More infosec pros working in Canada, U.S. than ever, but there’s still a talent gap: Study

Despite the pandemic, the number of cybersecurity pros in Canada and the U.S. jumped by double digits this year but there’s still a talent gap, says the latest study by a certification authority.

According to the calculations released Tuesday by the International Information System Security Certification Consortium (ICS2), the number of people in the cybersecurity workforce in Canada this year will hit 123,696 (up 21 per cent over 2020), and just over 1.42 million (up 30 per cent over 2020) in the U.S.

Globally this year there are 4.19 million cybersecurity professionals, which is an increase of more than 700,000 compared to last year.

That’s helped close what ICS2 calls the Cybersecurity Workforce Gap. Globally, it’s now down to 2.72 million compared to 3.12 million last year. The report estimates the shortfall in Canada is 25,000 people, and in the U.S. 377,000 people.

That means, the report adds, the global cybersecurity workforce needs to grow 65 per cent to effectively defend organizations’ critical assets.

“It is exciting to see tremendous growth in the field to bolster defenses against new threats,” says the report.

But, it says, the numbers also show that the need for more cybersecurity professionals continues to outpace the growing pool of available talent, putting pressure and increased urgency on organizations around the world to find solutions.


Among the report’s recommendations to CISOs, security administrators and hiring managers:

Understand your organization’s talent gap. Hiring managers should consider where they have the largest talent gaps. Carefully craft roles and descriptions to address teams’ specific needs, instead of overloading jobs with unrealistically broad responsibilities. Also, look to create growth opportunities, career pathways and cross-training;

Rethink how you hire. Infosec leaders say traits among staff that are equally or more important than certifications and relevant cybersecurity experience include strong problem-solving abilities, curiosity and eagerness to learn, strong communication skills, and strategic thinking. Hire for aptitude and attitude. Recruit people from different backgrounds who are attracted to the challenges and rewards of a cybersecurity career and are willing to learn;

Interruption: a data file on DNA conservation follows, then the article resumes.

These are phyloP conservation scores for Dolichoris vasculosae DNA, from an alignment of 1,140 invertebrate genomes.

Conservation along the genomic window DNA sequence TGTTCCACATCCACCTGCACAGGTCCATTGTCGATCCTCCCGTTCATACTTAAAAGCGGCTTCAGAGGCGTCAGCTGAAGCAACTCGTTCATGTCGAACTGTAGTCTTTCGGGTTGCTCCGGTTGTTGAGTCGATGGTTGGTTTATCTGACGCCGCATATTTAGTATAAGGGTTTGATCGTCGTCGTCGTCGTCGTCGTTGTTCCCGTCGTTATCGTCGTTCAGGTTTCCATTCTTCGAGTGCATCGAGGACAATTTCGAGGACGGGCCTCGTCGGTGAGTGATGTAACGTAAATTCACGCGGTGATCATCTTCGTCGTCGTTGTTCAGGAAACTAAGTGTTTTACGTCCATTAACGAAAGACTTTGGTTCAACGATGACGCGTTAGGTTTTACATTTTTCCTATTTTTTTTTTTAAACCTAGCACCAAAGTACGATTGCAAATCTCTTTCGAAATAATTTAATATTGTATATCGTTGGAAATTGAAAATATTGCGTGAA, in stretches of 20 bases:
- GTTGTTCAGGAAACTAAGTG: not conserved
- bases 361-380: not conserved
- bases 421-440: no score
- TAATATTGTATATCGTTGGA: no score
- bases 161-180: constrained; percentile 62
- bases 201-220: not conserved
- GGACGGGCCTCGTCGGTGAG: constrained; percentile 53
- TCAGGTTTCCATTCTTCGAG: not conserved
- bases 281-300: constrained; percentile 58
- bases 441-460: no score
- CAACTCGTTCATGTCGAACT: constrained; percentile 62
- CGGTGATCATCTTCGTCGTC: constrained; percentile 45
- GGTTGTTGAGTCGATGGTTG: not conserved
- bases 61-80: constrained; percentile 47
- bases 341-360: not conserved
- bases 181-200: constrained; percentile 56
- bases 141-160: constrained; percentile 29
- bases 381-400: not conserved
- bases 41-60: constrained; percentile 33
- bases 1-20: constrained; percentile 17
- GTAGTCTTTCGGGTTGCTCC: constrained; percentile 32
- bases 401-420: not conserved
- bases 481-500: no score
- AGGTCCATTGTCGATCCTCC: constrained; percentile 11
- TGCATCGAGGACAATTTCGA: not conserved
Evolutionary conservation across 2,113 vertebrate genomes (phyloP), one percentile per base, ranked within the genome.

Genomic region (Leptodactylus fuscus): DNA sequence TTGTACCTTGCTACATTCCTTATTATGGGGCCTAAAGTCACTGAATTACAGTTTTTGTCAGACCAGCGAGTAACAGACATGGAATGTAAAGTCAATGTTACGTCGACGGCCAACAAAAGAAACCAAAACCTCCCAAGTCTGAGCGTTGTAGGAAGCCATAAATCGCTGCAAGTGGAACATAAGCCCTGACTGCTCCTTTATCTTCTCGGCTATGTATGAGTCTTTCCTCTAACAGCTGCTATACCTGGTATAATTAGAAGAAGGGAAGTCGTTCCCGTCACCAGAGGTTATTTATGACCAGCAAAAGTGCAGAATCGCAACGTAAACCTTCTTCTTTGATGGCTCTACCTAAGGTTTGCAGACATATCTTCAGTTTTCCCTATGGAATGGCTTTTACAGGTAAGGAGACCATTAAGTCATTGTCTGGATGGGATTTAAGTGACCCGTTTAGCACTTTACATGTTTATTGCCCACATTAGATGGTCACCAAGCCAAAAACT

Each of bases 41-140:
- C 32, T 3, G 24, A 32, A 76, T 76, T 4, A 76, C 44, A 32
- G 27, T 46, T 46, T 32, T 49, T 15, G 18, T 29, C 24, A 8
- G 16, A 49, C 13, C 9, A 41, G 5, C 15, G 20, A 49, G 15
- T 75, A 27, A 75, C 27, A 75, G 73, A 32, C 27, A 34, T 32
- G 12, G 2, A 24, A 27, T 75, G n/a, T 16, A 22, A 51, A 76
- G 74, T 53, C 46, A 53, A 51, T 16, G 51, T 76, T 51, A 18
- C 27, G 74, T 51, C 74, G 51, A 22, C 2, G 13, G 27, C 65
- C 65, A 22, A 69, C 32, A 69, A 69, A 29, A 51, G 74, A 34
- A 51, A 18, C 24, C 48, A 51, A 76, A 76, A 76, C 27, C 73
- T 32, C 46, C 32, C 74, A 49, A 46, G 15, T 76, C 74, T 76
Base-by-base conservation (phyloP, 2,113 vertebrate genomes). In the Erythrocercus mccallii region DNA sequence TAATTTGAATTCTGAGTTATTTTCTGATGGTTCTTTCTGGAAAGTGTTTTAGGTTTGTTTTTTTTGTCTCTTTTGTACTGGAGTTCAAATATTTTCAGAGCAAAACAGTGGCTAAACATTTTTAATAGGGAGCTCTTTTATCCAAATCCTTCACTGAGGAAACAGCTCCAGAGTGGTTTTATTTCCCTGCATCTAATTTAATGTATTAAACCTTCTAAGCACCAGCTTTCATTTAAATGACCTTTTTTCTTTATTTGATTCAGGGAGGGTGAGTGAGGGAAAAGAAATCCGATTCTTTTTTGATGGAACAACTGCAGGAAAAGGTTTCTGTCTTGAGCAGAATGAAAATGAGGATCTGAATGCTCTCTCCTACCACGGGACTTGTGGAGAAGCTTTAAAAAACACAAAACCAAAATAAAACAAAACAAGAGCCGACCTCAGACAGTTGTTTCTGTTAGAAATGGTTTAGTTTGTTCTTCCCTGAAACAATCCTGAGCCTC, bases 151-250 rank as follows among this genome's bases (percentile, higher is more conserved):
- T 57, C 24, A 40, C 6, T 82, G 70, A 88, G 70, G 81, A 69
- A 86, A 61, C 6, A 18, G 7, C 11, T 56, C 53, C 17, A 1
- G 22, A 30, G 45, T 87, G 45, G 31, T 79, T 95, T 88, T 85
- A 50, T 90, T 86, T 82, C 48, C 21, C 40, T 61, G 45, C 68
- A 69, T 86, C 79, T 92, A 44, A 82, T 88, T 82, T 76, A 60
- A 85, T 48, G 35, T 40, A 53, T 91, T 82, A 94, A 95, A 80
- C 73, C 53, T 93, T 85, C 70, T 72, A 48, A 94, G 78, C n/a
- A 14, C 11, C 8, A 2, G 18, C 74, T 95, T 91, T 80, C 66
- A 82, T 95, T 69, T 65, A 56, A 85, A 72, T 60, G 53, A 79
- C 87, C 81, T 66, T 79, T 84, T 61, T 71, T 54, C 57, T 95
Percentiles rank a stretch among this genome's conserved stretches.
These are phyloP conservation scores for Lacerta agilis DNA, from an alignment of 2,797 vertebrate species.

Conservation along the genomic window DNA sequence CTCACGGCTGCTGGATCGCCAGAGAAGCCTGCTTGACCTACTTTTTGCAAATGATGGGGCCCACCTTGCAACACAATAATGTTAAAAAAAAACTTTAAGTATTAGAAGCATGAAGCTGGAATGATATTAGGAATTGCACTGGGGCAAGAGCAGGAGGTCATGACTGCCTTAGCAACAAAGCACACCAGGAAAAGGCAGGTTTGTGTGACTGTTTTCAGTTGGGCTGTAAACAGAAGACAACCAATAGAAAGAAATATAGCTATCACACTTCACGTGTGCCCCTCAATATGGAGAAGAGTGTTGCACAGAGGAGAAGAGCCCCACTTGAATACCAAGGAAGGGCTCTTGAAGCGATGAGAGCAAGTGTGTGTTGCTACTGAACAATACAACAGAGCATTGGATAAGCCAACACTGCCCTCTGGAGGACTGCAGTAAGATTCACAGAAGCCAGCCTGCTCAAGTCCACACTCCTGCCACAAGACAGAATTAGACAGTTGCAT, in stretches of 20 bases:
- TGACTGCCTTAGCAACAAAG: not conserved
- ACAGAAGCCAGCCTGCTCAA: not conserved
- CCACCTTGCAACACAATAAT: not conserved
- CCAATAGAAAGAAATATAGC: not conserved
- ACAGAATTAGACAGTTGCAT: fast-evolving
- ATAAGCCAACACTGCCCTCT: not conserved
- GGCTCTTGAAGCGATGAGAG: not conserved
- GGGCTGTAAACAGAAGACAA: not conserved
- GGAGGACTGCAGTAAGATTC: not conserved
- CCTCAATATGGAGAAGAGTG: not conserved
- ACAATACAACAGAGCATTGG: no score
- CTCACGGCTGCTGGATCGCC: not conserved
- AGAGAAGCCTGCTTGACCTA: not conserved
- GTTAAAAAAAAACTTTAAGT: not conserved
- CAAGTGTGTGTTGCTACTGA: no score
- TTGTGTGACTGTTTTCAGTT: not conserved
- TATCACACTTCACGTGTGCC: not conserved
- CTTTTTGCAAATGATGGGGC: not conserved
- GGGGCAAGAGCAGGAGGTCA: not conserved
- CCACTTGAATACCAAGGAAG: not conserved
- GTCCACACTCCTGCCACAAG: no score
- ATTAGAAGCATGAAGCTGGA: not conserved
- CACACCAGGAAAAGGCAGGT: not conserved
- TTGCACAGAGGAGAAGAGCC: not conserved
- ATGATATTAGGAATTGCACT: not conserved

Put people before technology. Technology is not a substitute for the human element. Skilled cybersecurity professionals are vital for any security program. Organizations cannot spend their way out of their own workforce gap;

Embrace remote work. Not only does it give staff flexible working conditions, it also enables organizations to cast a much wider net geographically when recruiting;

Empower change with DEI – diversity, equity and inclusion (DEI) is a catalyst for positive change, says the report. Organizations that take a hard look at their own skills gap, reconsider the qualities that make a successful cybersecurity professional, focus on their people before technology and remove geographical barriers through remote work will tap into a broader pool of talent that opens up new possibilities.

The report surveyed 4,753 cybersecurity professionals working with small, medium, and large organizations throughout North America, Europe, Latin America and the Asia-Pacific regions. They included people with the titles of security administrator, security analyst,
security architect, IT manager, IT director, IT security manager, IT specialist, CISO
and CIO.

The report’s authors say their data suggests a reliable estimate of women in the cybersecurity workforce globally remains at 25 per cent.

How organizations plan to close the gap

Asked what their organizations were planning to do within the next year to address their
own cybersecurity workforce gaps, respondents cited 10 areas of anticipated people-centered investments: Invest in training; provide more flexible working conditions; invest in certifications; invest in diversity, equity, and inclusion initiatives; hire for attitude and aptitude, and train for technical skills; provide well-defined career paths; encourage women and minorities to pursue STEM degrees in college; establish organizational diversity goals;
establish mentorship programs; and address pay and promotion gaps, if they exist.

The top technology investments participants said they will use to close the talent gap include use of cloud service providers; increased use of intelligence and automation for manual cybersecurity tasks; application of intelligence and automation to existing processes; inclusion of intelligence and automation as part of solution selection criteria;
involvement of cybersecurity staff earlier in product design and development; using the DevSecOps model for application development; use of Security Software-as-a-Service; involving cybersecurity staff earlier in third-party relationships; freeing up existing cybersecurity staff to focus on higher-value activities; use of contractors and use of new business models.

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Jim Love, Chief Content Officer, IT World Canada

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Howard Solomon
Howard Solomon
Currently a freelance writer, I'm the former editor of and Computing Canada. An IT journalist since 1997, I've written for several of ITWC's sister publications including and Computer Dealer News. Before that I was a staff reporter at the Calgary Herald and the Brampton (Ont.) Daily Times. I can be reached at hsolomon [@]

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